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Nature thanks Yifan Cheng and the other, anonymous, reviewers for their contribution to the peer review of this work. Peer reviewer reports are available.

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Extended data figures and tables

Extended Data Fig. 1 Optimization of PIEZO1 proteoliposome reconstitution and cryo-EM sample preparation.

a, The 38-TM topological model of PIEZO1 showing the indicated structural domains. THU: Transmembrane Helical Unit. b, A trace of gel filtration of purified PIEZO1 proteins using the detergent C12E10. UV, ultraviolet. Dash lines indicate the peak fractions collected for subsequent studies. c, A negative staining EM image of PIEZO1 purified in C12E10. (Scale bar = 50nm). d, Cryo-EM images of PIEZO1 proteoliposomes using Bio-beads SM-2 for removing the indicated detergents. The white star indicates the aggregation. e and f, Cryo-EM images of PIEZO1 proteoliposomes using either dialysis to remove 2% glyco-diosgenin (GDN) (d) or SEC for decyl maltoside (DM) removal (e). g, Negative staining EM images of the indicated fractions after gradient centrifugation. DM solubilized soy lipid were either mixed with PIEZO1 proteins or the same volume of buffer. After detergent removal, samples were processed into an iodixanol-based gradient centrifugation. h, A Cryo-EM image of liposomes sticking on the carbon film. 4 µl liposome solution was applied to a holey Quantifoil Au grid with a standard 25 s glow discharge pre-treatment. After 30 s incubation, the grid was blotted and plunged into liquid ethane. The image was focused on the border between the hole and carbon film to exhibit the biased liposome distribution. i, 3D segmentation of a constructed tomogram showing PIEZO1 proteoliposomes clustered in the air-water interface instead of diffusion into the water. j, Distributions of PIEZO1 proteoliposomes on Quantifoil Au grids treated with different glow discharge time. The cryo-samples were prepared by multi-application method descried in Method, and prolonged glow-discharge time facilitated the abundant distribution of liposomes in the hole area suitable for cryo-EM imaging.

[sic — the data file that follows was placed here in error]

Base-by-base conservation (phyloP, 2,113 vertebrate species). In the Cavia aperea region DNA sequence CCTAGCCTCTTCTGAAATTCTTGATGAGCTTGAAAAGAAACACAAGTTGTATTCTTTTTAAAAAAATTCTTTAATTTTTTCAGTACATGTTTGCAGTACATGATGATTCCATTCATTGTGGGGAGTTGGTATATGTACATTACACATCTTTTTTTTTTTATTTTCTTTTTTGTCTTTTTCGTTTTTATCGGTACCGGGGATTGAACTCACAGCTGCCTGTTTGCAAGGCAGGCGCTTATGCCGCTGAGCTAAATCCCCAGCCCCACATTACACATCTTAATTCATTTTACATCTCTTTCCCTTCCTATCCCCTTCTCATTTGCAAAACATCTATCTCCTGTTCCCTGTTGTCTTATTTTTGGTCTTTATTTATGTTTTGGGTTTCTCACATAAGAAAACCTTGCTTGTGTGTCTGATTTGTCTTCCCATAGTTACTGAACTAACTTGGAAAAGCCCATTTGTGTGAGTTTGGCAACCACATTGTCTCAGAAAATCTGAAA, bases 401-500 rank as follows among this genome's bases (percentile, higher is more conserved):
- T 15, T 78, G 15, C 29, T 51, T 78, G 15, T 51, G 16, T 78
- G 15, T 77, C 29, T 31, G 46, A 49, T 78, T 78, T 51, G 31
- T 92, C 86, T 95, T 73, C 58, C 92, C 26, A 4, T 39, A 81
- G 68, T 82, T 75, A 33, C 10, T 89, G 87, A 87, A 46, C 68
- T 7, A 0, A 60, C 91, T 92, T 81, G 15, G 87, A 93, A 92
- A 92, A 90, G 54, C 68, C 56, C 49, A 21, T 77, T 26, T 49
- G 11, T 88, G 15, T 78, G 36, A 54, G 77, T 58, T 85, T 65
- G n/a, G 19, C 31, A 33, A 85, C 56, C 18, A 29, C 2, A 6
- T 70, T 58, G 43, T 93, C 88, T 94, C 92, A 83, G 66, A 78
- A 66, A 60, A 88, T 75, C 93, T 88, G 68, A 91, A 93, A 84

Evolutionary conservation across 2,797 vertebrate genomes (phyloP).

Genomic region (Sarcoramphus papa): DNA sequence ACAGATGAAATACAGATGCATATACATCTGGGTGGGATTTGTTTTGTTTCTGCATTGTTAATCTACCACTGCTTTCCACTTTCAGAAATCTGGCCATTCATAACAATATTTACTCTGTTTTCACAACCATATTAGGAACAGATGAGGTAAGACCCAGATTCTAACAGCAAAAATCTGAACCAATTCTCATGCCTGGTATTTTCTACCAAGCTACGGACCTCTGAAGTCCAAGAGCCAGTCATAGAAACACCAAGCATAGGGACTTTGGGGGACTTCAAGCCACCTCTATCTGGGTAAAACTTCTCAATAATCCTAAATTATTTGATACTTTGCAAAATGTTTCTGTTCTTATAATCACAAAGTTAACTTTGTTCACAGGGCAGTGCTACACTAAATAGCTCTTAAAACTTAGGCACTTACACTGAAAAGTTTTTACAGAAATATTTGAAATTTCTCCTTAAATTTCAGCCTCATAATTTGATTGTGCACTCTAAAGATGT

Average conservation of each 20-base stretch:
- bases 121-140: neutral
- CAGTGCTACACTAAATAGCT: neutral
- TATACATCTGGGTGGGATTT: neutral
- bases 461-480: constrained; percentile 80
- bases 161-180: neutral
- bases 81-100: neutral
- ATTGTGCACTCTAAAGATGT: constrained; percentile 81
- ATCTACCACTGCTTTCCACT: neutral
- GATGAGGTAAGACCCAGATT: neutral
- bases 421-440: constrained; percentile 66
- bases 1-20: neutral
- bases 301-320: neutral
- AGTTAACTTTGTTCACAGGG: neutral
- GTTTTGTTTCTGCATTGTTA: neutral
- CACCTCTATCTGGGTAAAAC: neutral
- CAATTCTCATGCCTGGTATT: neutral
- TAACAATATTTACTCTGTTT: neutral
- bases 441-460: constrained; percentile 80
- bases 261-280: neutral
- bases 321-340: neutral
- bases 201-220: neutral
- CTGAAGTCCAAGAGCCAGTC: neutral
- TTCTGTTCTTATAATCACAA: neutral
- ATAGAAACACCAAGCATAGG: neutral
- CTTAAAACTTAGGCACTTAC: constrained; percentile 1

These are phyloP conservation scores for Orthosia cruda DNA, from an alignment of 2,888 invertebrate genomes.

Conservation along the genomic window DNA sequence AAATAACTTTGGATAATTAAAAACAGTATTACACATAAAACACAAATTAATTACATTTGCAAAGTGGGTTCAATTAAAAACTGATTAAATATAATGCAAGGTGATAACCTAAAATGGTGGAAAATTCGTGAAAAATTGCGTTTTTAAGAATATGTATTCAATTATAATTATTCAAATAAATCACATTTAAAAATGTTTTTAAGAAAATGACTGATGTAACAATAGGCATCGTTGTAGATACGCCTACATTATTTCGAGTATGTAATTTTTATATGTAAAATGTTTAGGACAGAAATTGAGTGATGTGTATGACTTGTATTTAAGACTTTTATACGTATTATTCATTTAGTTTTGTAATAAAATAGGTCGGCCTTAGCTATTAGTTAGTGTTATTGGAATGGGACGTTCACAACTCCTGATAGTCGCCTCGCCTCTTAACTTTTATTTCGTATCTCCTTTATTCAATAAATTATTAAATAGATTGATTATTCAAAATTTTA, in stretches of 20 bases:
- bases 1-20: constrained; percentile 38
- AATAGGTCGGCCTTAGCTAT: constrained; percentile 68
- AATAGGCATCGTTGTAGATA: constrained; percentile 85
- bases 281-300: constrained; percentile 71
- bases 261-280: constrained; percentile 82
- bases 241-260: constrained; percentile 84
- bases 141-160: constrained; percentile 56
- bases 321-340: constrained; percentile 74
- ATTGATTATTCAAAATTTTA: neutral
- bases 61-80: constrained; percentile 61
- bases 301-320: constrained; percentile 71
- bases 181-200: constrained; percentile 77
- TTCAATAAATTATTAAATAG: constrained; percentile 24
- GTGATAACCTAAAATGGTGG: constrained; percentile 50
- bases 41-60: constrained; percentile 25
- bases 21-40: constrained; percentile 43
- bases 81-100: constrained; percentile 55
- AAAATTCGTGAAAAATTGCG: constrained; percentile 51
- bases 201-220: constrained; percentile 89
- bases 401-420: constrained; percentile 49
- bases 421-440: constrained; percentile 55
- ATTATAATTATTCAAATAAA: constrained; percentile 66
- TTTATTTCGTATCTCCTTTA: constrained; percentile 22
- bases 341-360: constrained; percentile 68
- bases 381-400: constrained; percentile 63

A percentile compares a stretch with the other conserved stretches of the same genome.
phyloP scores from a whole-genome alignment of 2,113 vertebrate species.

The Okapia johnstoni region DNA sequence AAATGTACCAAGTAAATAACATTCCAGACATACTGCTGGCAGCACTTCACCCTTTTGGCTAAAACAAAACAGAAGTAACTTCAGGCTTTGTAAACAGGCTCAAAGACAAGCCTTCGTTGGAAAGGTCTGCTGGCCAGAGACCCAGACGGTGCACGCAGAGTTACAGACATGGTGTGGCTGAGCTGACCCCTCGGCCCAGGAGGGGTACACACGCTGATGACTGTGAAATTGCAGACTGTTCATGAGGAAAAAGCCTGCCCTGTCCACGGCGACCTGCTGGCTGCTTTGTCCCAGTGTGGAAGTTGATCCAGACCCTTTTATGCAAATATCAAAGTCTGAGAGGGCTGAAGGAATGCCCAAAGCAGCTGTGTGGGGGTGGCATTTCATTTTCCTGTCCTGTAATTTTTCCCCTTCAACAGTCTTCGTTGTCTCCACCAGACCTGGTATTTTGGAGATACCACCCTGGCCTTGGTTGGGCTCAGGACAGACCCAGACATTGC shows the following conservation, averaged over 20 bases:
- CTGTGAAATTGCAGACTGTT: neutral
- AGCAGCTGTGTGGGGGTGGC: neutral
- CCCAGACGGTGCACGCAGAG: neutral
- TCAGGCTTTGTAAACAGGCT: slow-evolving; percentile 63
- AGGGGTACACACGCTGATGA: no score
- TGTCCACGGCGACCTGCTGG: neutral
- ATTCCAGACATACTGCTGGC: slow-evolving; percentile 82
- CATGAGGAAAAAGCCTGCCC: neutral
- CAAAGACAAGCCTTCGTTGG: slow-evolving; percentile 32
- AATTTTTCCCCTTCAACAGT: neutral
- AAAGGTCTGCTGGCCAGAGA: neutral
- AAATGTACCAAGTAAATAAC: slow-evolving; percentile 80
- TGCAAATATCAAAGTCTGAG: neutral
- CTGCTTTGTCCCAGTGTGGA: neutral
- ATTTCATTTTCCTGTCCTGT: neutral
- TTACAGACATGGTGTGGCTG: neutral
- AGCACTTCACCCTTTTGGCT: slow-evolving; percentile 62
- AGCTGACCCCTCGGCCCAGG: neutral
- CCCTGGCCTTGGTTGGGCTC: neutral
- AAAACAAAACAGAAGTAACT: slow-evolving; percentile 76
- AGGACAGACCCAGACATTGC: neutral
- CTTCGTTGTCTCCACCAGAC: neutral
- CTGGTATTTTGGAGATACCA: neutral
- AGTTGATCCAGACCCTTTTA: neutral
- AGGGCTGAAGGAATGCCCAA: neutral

Extended Data Fig. 2 Analyses of the deformation of the PIEZO1 proteoliposomes.

a, Cryo-EM micrograph of PIEZO1 proteoliposomes prepared on the graphene grid (Scale bar = 10nm). b, Cryo-EM micrograph of empty liposomes prepared on the Quantifoil Au grid (Scale bar = 10nm). c, Analyses of the radii of the PIEZO1-residing side and the opposite pole of the 2D averaged proteoliposome vesicles of varied sizes. The inner and outer bilayers are approximated with the red and yellow dashed circles that are based on the PIEZO1-residing pole and the opposite pole of the same vesicle, respectively.

Extended Data Fig. 3 Structural determination and analyses of the curved PIEZO1 structure derived from proteoliposomes.

a, 2D class averages of PIEZO1 proteoliposomes with a circular mask of 25 nm diameter, showing the cap domain located inside the vesicles. On the basis of the abruptly changed curvature, the red arrows might indicate the boundary between the PIEZO1-residing side and the opposite side lacking proteins. b, Local resolution maps of the curved PIEZO1 structure viewed from the top, side and bottom. c, Gold-standard Fourier shell correlation (FSC) curve of the indicated density map. The reported resolution was based on the FSC = 0.143 criteria. d, Side view of the 3D density map of the water-drop-shaped proteoliposome showing the resolved lipid bilayer and the embedded PIEZO1 at the indicated contour level. e, Cryo-EM map of the curved PIEZO1 structure derived from proteoliposomes at the contour level of 4 and 6. Compared to the density map resolved in detergent micelles (EMD: 6865) (f), the PIEZO1 map derived from proteoliposomes contains extra patches of densities in-between the blades and in parallel to the inner membrane layer. These densities are noticeable even at a high contour level of 4 and consist of the modeled α1-helix of the clasp domain (Claspα1), the α-helix preceding TM33 (TM33pre-α1), and potentially unmodeled intracellular loop regions that are stabilized by interacting with lipid layers. This layer of membrane-parallel structure might help to stabilize the bowl-shaped structure of PIEZO1 in lipid membranes. f, Cryo-EM map of the PIEZO1 structure derived from detergent micelles (EMD 6865) at the contour level of 6. g, The cartoon model of the curved PIEZO1 structure derived from proteoliposomes. The featured structural domains are labeled. The resolved blade lipids and pore lipids are shown in blue and green, respectively. h, Pore radius along the central axis of the ion conduction pathway of the indicated PIEZO1 structures derived from either detergent micelles (5Z10 and 6B3R) or the curved structure derived from proteoliposomes. The residues forming the TM gate and intracellular constriction neck are labeled. i, Surface presentation of the curved PIEZO1 structure colored based on lipophilicity, from gold (lipophilic) to blue (hydrophilic) and surface presentation of the blade lipids and the pore lipid enclosed in the dashed box, which is enlarged in the right box either in surface presentation or in cartoon model. The lateral portal is indicated by the red dashed box.